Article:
Drinking two litres of water a day to stay healthy and hydrated is a myth, with people needing up to six litres depending on job, climate and sex, scientists have found.
In recent decades, the need to drink eight glasses of water a day has become standard advice, yet there is little evidence to back it up.
Researchers at the University of Wisconsin-Madison in the US studied thousands of people from 26 countries to find out how much water they needed, and discovered it varied widely.
They found that daily averages ranged from as little as one litre per day to six litres, which included water from other drinks like tea and coffee, and also water in food.
"The science has never supported the old eight glasses thing as an appropriate guideline, if only because it confused total water turnover with water from beverages and a lot of your water comes from the food you eat," said Prof Dale Schoeller, emeritus professor of nutritional sciences.
"But this work is the best we've done so far to measure how much water people actually consume on a daily basis - the turnover of water into and out of the body - and the major factors that drive water turnover."
Unlike previous studies which had asked people to self-report water intake, researchers measured water as it moved through the body.
Participants drank special "trackable" water containing hydrogen and oxygen isotopes, so that scientists could tell when it had passed through.
They found big differences depending on temperature, sex and levels of physical activity.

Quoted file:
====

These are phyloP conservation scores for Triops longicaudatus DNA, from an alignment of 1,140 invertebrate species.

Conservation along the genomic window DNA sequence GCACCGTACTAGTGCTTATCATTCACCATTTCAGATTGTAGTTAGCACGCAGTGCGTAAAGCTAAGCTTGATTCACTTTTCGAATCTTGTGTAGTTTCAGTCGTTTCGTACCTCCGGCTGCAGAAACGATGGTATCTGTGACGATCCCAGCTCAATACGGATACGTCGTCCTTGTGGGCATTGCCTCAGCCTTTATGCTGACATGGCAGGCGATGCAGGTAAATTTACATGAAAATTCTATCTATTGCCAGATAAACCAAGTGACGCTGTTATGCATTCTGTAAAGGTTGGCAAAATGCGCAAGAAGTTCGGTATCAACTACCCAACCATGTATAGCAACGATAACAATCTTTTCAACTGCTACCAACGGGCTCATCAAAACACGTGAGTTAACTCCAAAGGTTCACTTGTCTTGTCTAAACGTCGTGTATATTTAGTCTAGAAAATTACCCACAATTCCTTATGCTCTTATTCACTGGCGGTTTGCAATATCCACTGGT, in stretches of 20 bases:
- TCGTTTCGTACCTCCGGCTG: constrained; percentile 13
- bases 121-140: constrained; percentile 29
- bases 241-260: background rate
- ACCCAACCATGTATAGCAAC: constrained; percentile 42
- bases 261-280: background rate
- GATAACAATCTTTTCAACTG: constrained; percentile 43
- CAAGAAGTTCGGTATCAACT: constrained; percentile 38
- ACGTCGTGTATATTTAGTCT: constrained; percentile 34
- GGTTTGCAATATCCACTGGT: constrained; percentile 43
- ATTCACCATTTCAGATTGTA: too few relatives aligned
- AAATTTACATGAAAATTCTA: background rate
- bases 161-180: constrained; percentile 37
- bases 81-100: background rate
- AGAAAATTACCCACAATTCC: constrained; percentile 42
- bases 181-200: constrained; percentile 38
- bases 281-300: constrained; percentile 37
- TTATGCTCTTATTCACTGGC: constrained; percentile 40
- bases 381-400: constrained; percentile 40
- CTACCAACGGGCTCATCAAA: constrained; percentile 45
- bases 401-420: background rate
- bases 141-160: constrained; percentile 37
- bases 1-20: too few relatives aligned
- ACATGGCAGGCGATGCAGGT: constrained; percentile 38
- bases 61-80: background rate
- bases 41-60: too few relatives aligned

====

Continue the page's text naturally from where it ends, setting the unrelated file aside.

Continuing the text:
Weight gain and exercise a major factor
For example, a 20-year-old man, weighing 11 stone who lived at sea level in a developed country like Britain where the mean air temperature was 10C (50F), and who did average physical activity, would need around 3.2 litres per day.
A nine stone woman of the same age and activity level, living in the same area, would need just 2.7 litres.
When people doubled their energy expenditure in a day they required an extra one litre, the researchers found, while a 50 per cent increase in humidity required an extra 0.3 litres a day.
Weight gain was also a major factor, with the average eight stone person using around 2.5 litres a day while the average 15 stone person used five litres.
Athletes were found to use about a litre more than non-athletes. One male athlete in the study was found to use 10 litres of water a day, although experts admitted he was an outlier.
The researchers found hunter-gatherers, mixed farmers and subsistence agriculturalists all had higher water needs than people who live in industrialised economies.
"Those people in low human development index countries are more likely to live in areas with higher average temperatures, more likely to be performing physical labour, and less likely to be inside in a climate-controlled building during the day," added Prof Schoeller.
"That, plus being less likely to have access to a sip of clean water whenever they need it, makes their water turnover higher."
Origins of eight glasses a day
The eight glasses a day rule appears to originate from Dr Fredrick J Stare, the American nutritionist who, in 1974, suggested a figure of six to eight glasses. He said this could include coffee, tea, milk, soft drinks and beer alongside the water content of fruit and vegetables.
Most nutritionists now accept that the body controls water levels well, with the body urinating out what it does not need and triggering thirst when it requires a top up.
Experts argue that encouraging people to drink more water than the body asks for is the equivalent of consciously breathing more, simply because oxygen sustains life.
Drinking too much water can be dangerous. If the kidneys cannot get rid of the excess, it dilutes the sodium content of the blood, triggering a condition called hyponatremia, which can be life-threatening.
The University of Wisconsin-Madison's research was published in the journal Science.